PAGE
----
How fiber optic cables helped researchers listen to whales

Scientists ‘spied’ whales in the Arctic using fiber optic cables. In July, a group of scientists published a study that took a practical method usually used to monitor the cables themselves and used it to monitor baleen whale activity in the Arctic. Researchers say similar studies could transform the way scientists collect data on marine life.

Beneath the oceans, fiber optic cables carry internet traffic around the world. They have also become a common tool for field scientists who want to collect and access data in real time. In particular, they can be used to detect earthquakes, including aftershocks that are not detected by traditional seismic stations. In this case, these cables were used to detect whale sounds. This is the first time wildlife monitoring has been done using a technique called distributed acoustic sensing, the study notes.

“[With] distributed acoustic sensing, we can potentially have better coverage,” said Léa Bouffaut, co-author of the study as a student at the Norwegian University of Science and Technology. The edge. “It can open up new possibilities in places that are too complicated to access or in regions where governments are unable to fund new projects like this,” said Bouffaut, now a researcher at K. Lisa. Yang Center for Conservation Bioacoustics at Cornell University.

Fiber optic cables criss-cross large areas of the seabed

Whale researchers like Bouffaut typically use hydrophones to monitor underwater whale activity. Although the hydrophone provides good quality data, it cannot cover as much ground. Hydrophones are typically deployed about 10 to 20 kilometers apart, Bouffaut explained. This relatively close proximity gives scientists a good idea of ​​where the whales might be, a method similar to using cellphone tower triangulation to detect the location of where a phone call has been passed. But the oceans are huge, and even a large array of hydrophones can only observe a small area. Fiber optic cables, on the other hand, criss-cross large areas of the seabed.

Distributed acoustic sensing is already being used to check the condition of undersea cables and can alert communications companies to problems, such as a line break. It works because a fiber in the cable is connected to what’s called an interrogator, a device that measures whether a fiber-optic cable is functional, Bouffaut explains. The interrogator sends light pulses to the fiber optic cable at regular intervals. Sounds or vibrations can disturb the cable and the impulses passing through it. By observing changes in the light reaching the interrogator, researchers can determine what is happening near the cable, whether it is an anchor dropped near a cable or a whale singing nearby.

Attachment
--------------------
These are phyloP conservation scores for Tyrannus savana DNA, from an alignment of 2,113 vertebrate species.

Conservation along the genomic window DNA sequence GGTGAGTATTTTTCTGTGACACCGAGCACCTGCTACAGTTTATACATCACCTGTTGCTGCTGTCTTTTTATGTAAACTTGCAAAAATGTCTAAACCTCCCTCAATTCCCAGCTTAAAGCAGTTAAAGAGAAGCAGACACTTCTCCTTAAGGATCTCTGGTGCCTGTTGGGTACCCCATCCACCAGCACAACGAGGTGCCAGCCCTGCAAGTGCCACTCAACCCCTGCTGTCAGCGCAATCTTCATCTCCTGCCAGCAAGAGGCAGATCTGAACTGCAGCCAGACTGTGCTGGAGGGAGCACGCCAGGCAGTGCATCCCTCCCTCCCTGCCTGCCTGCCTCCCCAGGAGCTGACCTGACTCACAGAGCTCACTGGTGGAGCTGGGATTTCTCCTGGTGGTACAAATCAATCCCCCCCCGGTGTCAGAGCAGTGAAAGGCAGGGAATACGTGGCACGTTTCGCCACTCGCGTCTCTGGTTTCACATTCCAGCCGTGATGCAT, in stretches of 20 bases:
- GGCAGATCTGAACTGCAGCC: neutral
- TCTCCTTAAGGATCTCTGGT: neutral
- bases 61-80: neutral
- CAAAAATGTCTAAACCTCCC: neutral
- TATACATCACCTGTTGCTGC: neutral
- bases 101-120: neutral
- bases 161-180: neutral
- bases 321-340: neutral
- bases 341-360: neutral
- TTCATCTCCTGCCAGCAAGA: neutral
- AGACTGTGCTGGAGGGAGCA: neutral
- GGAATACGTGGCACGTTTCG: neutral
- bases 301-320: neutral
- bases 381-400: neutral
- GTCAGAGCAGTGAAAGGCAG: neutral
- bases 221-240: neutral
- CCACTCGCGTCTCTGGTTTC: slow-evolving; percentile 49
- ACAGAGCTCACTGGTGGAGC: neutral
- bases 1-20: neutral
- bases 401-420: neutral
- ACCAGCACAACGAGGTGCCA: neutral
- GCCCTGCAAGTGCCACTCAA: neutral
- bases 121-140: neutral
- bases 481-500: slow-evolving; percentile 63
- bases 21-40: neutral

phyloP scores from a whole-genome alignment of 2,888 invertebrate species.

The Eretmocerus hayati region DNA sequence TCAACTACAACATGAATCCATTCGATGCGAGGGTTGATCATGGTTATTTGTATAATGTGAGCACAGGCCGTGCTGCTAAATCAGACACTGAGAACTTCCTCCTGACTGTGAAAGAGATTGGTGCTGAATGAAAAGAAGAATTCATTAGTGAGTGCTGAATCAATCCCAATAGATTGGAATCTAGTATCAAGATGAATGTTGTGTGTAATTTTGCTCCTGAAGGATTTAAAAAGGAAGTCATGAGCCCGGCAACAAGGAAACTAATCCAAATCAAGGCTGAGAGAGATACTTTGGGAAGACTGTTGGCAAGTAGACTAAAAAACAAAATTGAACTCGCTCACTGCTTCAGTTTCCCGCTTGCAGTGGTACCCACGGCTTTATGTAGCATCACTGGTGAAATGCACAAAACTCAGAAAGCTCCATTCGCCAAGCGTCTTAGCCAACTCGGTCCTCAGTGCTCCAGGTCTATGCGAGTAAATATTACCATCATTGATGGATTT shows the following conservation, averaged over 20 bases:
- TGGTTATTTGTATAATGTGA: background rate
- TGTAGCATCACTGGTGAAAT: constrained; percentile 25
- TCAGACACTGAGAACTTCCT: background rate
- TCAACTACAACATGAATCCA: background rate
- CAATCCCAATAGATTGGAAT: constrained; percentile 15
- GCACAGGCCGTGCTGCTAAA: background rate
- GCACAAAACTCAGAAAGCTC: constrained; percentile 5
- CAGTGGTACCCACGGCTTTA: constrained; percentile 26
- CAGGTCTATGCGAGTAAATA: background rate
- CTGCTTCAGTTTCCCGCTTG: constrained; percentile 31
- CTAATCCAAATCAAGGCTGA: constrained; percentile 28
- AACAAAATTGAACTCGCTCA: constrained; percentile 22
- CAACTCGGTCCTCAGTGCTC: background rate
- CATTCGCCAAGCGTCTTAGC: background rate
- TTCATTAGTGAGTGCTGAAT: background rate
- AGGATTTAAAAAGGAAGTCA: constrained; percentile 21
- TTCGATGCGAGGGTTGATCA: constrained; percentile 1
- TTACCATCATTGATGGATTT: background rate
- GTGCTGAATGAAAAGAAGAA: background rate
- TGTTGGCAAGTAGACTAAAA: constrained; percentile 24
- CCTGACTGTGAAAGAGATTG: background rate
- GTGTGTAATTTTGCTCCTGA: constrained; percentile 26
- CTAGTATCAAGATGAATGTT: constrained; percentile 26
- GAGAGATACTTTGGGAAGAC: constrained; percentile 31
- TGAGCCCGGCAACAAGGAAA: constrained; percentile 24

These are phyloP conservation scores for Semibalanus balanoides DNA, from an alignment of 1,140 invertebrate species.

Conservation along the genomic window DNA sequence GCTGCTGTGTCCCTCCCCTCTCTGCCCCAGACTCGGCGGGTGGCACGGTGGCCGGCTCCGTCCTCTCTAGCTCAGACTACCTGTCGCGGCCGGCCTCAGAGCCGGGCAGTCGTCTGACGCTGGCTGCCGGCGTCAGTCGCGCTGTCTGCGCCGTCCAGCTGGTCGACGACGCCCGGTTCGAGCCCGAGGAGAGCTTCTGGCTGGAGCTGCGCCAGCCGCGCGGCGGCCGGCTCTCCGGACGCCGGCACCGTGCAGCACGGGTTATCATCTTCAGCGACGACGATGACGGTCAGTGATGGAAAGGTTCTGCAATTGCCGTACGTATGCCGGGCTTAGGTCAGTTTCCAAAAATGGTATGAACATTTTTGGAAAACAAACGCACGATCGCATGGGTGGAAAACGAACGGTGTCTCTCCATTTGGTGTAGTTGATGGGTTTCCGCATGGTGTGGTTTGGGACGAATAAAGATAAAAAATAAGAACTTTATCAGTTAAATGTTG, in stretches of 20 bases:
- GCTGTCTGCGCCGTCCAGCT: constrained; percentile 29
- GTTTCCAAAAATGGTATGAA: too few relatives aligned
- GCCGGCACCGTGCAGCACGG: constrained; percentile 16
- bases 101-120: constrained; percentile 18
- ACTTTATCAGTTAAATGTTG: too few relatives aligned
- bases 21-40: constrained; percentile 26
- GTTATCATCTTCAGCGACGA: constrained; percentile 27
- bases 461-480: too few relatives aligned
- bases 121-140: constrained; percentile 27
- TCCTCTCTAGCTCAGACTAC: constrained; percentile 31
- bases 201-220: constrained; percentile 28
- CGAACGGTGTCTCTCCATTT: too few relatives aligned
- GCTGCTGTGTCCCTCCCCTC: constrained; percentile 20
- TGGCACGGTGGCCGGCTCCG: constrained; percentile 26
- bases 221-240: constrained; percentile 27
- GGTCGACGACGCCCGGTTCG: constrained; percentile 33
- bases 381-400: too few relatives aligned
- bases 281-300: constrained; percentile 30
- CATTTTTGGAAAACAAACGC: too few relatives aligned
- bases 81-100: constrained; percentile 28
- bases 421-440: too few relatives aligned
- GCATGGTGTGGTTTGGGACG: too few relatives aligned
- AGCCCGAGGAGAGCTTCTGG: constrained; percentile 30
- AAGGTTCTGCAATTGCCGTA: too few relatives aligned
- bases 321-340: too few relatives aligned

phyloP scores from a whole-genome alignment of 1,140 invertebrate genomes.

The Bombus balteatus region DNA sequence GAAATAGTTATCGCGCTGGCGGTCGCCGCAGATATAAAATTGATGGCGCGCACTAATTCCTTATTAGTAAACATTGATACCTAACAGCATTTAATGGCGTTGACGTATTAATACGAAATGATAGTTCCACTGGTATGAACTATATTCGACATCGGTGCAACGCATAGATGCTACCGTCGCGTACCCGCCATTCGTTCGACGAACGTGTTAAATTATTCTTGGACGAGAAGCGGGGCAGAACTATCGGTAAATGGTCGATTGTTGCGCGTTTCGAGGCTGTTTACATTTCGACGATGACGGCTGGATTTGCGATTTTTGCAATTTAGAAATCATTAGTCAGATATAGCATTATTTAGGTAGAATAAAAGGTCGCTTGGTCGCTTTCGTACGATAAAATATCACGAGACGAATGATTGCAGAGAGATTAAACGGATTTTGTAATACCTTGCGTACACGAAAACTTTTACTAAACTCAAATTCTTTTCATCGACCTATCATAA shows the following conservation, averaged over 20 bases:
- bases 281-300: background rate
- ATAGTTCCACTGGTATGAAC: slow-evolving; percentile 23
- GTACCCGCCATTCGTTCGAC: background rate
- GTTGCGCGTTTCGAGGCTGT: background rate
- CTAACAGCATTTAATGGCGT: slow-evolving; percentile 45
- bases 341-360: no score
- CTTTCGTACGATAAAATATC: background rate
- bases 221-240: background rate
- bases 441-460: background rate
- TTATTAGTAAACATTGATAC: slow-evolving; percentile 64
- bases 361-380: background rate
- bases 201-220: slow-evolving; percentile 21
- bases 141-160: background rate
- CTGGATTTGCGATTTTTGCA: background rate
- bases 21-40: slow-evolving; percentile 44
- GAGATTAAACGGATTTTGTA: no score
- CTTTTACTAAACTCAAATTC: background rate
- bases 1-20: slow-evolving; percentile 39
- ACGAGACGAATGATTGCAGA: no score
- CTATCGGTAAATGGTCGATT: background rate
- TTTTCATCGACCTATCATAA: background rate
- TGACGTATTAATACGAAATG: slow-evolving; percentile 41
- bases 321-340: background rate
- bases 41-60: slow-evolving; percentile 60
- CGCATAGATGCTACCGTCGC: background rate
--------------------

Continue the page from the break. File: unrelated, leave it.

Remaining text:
Here is the sound of whales captured by virtual hydrophones.

Bouffaut calls the result “virtual hydrophones”. During the experiment, the researchers placed these “virtual hydrophones” about four meters apart. The received data can be interpreted audibly, but it can also be visualized.

Similar to how fiber optic cables pick up vibrations from an earthquake, the cable can pick up sounds through seismic vibrations bouncing off the fins of male whales. Yes, flippers. Apparently, the fins of male whales can emit fin whale songs through a “series of repeated short, low-frequency pulses that share similarities with airgun blasts,” according to the study.

More data on baleen whales in particular could help fill major gaps in our understanding of whale species, especially in the warming Arctic where this research took place. Even though they are some of the largest animals on the planet, researchers don’t have enough information about some whale species to know if they are threatened or endangered.

“We need to have scientific evidence of what they do and how they do it”

“We need to have scientific proof of what they do and how they do it,” Bouffaut explained to The edge. Using fiber optic cables, researchers can tell when whales are struck by boats, caught in fishing gear, have migrated in a different direction and, as mentioned above, whether they are present in a specific region. The information collected is also essential for keeping tabs on the whales as they recover and deal with a commercial whaling industry.

Now that the researchers have collected the data for their study, Bouffaut is looking at other uses for the recording technology. Some curiosities Bouffaut wants to keep in mind are whether they can only record at low frequencies, how many different species can be recorded, and how far researchers can record a whale.

“One of my hopes is that we can exploit the idea that because we can receive the data in real time, we can process the data in real time,” Bouffaut said. “I think it’s something that can be useful for the bioacoustics community because there are a lot of conservation issues that need real-time monitoring.”

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